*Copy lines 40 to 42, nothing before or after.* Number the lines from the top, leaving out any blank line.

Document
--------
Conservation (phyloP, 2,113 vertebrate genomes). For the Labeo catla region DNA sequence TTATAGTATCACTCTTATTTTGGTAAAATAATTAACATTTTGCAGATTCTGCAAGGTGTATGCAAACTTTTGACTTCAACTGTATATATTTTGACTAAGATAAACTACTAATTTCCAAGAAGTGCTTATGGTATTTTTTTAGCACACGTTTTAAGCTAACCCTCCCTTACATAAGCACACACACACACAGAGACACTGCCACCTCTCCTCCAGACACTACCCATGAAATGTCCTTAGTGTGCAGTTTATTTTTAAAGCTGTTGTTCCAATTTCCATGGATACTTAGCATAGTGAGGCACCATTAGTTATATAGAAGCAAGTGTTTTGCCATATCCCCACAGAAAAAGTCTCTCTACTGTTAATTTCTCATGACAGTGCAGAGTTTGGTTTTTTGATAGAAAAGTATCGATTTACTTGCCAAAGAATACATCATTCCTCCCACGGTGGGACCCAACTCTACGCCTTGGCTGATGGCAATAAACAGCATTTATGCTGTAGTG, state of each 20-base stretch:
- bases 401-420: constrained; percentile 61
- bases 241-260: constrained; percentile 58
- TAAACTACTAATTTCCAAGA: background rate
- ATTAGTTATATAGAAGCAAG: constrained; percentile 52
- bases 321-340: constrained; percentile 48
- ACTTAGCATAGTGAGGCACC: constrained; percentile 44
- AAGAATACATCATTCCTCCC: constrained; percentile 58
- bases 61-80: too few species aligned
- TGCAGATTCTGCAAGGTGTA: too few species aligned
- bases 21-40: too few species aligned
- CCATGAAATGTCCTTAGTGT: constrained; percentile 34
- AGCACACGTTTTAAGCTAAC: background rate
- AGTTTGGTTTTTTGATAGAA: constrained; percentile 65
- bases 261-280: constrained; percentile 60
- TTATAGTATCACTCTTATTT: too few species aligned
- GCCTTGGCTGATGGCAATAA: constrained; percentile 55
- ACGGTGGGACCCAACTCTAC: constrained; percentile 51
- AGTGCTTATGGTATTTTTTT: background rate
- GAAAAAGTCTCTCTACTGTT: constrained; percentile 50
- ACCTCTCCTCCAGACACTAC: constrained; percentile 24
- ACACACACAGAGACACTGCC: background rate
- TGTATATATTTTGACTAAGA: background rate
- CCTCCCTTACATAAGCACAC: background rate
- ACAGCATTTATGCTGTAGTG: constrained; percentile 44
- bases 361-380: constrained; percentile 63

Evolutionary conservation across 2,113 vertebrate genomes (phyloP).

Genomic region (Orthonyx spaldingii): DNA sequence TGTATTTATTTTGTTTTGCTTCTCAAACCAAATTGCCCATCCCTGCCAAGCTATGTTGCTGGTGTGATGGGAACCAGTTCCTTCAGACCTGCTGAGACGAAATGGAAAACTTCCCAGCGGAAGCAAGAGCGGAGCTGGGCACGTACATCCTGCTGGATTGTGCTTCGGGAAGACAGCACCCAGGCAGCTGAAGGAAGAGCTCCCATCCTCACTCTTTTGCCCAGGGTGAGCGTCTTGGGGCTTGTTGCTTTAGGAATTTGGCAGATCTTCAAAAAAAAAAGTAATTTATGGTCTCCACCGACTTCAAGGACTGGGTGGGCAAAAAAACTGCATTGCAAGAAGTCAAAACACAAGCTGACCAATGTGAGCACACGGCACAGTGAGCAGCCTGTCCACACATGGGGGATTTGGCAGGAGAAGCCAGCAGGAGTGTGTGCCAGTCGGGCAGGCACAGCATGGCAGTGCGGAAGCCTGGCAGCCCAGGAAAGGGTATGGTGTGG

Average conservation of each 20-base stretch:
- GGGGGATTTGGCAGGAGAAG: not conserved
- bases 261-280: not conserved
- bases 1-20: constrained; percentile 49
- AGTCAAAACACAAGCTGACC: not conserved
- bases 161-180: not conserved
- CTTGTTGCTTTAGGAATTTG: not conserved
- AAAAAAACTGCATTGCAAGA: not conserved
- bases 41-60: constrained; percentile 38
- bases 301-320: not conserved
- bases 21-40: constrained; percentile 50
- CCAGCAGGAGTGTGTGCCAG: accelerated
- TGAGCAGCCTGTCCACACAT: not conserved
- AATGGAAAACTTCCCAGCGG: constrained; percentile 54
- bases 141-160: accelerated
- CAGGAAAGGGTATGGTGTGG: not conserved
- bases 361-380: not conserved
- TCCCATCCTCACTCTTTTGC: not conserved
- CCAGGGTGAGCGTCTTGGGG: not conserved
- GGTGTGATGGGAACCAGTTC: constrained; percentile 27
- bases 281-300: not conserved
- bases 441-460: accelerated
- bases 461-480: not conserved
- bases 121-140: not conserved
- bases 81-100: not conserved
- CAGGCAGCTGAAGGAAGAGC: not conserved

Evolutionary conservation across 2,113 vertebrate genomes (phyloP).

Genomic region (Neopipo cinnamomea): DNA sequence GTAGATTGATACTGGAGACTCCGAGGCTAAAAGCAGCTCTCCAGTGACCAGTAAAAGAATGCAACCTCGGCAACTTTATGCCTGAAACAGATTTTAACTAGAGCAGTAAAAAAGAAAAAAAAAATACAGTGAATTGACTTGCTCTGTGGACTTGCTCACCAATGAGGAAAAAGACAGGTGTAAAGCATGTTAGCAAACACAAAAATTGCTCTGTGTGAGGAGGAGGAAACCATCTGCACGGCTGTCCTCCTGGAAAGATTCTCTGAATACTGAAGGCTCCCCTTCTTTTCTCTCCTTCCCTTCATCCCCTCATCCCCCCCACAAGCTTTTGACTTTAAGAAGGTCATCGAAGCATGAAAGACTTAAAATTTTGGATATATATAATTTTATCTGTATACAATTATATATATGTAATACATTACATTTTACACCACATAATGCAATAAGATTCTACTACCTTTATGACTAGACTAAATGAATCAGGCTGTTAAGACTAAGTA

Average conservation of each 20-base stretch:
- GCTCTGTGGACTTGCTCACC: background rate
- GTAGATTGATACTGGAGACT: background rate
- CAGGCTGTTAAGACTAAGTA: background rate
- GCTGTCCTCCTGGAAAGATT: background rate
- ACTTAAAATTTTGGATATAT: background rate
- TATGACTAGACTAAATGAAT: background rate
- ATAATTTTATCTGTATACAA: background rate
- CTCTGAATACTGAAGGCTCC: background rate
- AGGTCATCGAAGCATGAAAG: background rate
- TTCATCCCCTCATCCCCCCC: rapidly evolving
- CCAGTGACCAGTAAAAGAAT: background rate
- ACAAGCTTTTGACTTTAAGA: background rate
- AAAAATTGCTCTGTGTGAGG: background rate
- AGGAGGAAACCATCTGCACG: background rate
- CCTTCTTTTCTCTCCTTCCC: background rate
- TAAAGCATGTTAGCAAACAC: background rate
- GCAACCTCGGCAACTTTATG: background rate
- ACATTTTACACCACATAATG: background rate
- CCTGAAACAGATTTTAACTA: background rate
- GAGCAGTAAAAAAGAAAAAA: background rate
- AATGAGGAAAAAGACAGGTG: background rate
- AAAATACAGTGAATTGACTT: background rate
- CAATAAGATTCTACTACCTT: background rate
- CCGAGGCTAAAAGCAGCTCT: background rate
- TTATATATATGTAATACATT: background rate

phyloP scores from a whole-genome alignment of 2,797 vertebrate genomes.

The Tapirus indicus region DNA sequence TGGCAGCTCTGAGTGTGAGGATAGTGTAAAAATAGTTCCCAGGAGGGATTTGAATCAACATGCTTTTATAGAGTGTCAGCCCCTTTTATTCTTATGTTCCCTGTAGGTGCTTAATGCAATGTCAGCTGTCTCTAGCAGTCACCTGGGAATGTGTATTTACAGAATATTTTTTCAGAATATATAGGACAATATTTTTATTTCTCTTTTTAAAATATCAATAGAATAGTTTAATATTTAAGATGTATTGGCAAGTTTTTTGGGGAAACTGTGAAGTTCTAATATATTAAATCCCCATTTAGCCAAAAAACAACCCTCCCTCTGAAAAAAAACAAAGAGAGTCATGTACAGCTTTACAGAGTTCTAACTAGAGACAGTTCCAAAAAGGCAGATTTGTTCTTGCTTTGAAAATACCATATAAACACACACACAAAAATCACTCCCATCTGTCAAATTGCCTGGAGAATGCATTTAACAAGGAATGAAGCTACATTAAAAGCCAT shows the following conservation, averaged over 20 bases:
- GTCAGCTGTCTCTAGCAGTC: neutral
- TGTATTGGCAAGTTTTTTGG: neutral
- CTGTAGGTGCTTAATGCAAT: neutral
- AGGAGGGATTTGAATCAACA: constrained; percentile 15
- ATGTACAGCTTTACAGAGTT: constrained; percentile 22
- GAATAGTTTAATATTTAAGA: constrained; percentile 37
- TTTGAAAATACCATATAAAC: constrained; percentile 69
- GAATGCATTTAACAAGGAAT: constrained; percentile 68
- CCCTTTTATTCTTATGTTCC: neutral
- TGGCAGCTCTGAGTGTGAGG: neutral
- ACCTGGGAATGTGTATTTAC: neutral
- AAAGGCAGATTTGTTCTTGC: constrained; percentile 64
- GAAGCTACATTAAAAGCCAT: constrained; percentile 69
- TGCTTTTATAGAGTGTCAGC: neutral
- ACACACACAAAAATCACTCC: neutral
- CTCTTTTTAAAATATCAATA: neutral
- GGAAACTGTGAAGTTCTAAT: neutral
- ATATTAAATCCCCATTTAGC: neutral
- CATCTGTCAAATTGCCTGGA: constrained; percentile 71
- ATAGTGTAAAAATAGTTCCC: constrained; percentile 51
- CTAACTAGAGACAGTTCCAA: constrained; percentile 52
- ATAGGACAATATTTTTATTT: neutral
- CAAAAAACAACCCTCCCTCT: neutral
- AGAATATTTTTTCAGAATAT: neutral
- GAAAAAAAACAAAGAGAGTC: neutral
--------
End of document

- CCAGCAGGAGTGTGTGCCAG: accelerated
- TGAGCAGCCTGTCCACACAT: not conserved
- AATGGAAAACTTCCCAGCGG: constrained; percentile 54